She has already applied her new knowledge to help her describe the features of FMF disease in the Armenian population as well as evaluate the demographic, clinical and genetic predictors of renal amyloidosis in Armenian patients. Under the mentorship of Health Sciences Distinguished Professor James Hébert, she conducted this project using a Support to Promote Advancement of Research and Creativity (SPARC) grant from the USC Office of the Vice President for Research and data from the FMF disease registry. She presented her work at 2017 Discover USC and the 2017 Society of Epidemiologic Research Meeting, where her abstract was selected as a Late Breaker Abstract.
In addition to her FMF research, Sevoyan also developed an interest in perinatal epidemiology through her work with epidemiology and biostatistics (EPID/BIOS) department faculty members Nansi Boghossian and Marco Geraci. Together, they are examining topics such as the effect of interpregnancy interval on the neonatal and maternal outcomes and the association between gestational duration in the first pregnancy and risk of preterm birth in the second pregnancy.
“Dr. Boghossian is very supportive and helpful, always ready to answer to my questions; here I work on real projects,” Sevoyan says. “Dr. Geraci provides biostatistical help. He always has interesting ideas and suggestions related to statistical analyses of the data.”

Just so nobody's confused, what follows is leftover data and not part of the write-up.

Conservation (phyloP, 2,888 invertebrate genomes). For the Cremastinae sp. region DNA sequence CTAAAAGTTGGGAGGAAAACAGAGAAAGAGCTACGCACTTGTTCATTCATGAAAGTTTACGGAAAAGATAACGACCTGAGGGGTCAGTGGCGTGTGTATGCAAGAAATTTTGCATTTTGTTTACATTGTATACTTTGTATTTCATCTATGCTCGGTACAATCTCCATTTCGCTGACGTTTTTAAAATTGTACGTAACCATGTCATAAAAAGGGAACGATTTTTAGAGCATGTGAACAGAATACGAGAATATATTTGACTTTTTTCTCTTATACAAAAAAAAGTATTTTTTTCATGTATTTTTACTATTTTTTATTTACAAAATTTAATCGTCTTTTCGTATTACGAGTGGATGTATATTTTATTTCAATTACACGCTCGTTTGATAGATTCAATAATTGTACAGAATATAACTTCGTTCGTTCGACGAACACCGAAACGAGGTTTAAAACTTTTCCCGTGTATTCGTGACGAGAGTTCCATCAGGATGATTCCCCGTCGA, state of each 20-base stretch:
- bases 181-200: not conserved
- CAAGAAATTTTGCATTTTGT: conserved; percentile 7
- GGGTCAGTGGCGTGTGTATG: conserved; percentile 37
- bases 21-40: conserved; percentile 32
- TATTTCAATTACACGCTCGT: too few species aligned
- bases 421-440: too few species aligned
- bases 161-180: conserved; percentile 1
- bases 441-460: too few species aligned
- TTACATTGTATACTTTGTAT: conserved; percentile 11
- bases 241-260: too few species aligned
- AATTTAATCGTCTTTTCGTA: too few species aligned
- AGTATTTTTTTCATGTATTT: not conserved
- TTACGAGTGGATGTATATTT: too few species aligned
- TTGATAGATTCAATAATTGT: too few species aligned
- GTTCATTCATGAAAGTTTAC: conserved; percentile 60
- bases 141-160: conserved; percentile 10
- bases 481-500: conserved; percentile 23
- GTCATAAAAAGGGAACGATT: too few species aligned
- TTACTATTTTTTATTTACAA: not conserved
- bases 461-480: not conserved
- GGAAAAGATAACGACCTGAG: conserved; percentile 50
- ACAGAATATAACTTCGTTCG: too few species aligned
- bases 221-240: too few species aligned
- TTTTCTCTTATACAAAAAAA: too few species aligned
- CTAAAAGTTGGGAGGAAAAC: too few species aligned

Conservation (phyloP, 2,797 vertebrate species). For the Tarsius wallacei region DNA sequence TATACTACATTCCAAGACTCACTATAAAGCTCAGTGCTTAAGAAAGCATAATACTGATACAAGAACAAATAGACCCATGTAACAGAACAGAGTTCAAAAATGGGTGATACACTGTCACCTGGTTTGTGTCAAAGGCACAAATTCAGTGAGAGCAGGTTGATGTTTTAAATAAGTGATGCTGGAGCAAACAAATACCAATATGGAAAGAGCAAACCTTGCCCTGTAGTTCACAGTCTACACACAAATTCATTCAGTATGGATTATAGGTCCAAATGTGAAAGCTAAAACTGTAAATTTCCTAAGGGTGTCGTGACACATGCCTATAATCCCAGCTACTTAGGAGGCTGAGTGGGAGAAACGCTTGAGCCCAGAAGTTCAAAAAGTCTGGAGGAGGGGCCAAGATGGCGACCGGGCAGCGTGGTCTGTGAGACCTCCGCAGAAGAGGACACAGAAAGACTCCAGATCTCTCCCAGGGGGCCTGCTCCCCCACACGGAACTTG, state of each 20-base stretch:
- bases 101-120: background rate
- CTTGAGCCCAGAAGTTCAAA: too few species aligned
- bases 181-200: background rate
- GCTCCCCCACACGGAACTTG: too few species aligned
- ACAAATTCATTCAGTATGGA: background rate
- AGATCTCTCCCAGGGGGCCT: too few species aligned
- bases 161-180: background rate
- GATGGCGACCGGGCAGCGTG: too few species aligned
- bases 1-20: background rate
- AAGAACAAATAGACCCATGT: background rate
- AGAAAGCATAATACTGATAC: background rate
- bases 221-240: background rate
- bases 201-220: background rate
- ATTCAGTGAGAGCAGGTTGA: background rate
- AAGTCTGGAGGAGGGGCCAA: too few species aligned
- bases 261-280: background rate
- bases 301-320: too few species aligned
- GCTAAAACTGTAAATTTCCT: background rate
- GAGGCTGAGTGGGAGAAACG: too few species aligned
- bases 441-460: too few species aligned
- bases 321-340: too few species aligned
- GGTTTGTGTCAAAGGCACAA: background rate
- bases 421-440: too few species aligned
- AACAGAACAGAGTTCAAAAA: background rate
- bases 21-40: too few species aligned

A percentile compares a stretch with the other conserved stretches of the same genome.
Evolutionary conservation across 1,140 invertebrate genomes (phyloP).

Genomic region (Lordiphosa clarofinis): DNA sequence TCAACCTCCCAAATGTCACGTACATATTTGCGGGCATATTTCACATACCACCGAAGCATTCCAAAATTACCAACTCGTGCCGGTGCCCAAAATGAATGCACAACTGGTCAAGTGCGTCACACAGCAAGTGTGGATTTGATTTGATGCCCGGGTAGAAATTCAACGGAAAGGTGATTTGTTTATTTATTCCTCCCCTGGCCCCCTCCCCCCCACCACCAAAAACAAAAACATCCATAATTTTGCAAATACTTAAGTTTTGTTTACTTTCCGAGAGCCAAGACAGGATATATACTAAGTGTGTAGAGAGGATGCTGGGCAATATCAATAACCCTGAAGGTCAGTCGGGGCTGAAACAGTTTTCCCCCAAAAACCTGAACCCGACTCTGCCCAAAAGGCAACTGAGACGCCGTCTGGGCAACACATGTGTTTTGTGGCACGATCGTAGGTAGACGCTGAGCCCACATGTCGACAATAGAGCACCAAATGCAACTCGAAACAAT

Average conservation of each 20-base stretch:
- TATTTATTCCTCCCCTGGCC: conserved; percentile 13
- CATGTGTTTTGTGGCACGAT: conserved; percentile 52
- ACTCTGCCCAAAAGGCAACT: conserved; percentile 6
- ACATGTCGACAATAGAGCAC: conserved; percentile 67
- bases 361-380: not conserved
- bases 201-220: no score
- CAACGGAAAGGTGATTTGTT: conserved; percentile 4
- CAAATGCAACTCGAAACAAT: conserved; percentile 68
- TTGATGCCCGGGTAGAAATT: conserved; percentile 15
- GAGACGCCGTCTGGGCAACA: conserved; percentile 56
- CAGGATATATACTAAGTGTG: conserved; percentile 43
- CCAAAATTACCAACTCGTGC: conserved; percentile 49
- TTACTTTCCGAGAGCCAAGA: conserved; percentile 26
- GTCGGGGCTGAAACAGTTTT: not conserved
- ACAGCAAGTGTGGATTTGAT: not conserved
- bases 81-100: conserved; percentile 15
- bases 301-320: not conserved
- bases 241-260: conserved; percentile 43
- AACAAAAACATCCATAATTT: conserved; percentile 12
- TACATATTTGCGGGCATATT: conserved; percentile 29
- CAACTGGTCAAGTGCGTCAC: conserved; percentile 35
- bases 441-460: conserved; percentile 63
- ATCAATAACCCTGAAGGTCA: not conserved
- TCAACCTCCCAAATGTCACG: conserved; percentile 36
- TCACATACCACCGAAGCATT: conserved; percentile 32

After her 2018 graduation, Sevoyan, who already has three peer-reviewed publications with five more in preparation, plans to pursue a position at a research university. She’d like to work with other researchers to develop evidence-based interventions to improve maternal and perinatal outcomes. Meanwhile, she is continuing to soak up the rich mentorship environment she has found at the Arnold School.
In addition to Boghossian and Geraci, Sevoyan also found mentors in EPID/BIOS professor Angela Liese and Hébert, who directs the Cancer Prevention and Control Program (CPCP). “Dr. Liese shared her strategies for teaching while I was her teaching assistant, and I learned a lot from our regular discussions about some controversial topics in modern epidemiology,” says Sevoyan.
“I worked with Dr. Hébert for three years at CPCP, gaining lots of experience in a variety of areas, and he is always very supportive,” she says. “I got very extensive data management skills and these are very useful and important skills that every epidemiologist should have. I also had a unique opportunity to be involved in Novel Adenoma Risk Factors study—be involved and participate in every stage of research from protocol development, participant enrollment, data collection, specimen storage, data analysis. This was very interesting and valuable for someone who is coming from a different country and not familiar with all these steps of real clinical research in the U.S. Currently, I continue to work with Dr. Hébert on papers related to diet and social desirability bias.”
For those considering a career in epidemiology, Sevoyan recommends thoroughly researching potential programs, finding graduate assistantships that fit with your interests, and identifying faculty with whom you would like to work. Once you’re admitted, work hard.
“Travel more,” she adds, as this is very helpful to understanding different cultures and values. “And have big goals.”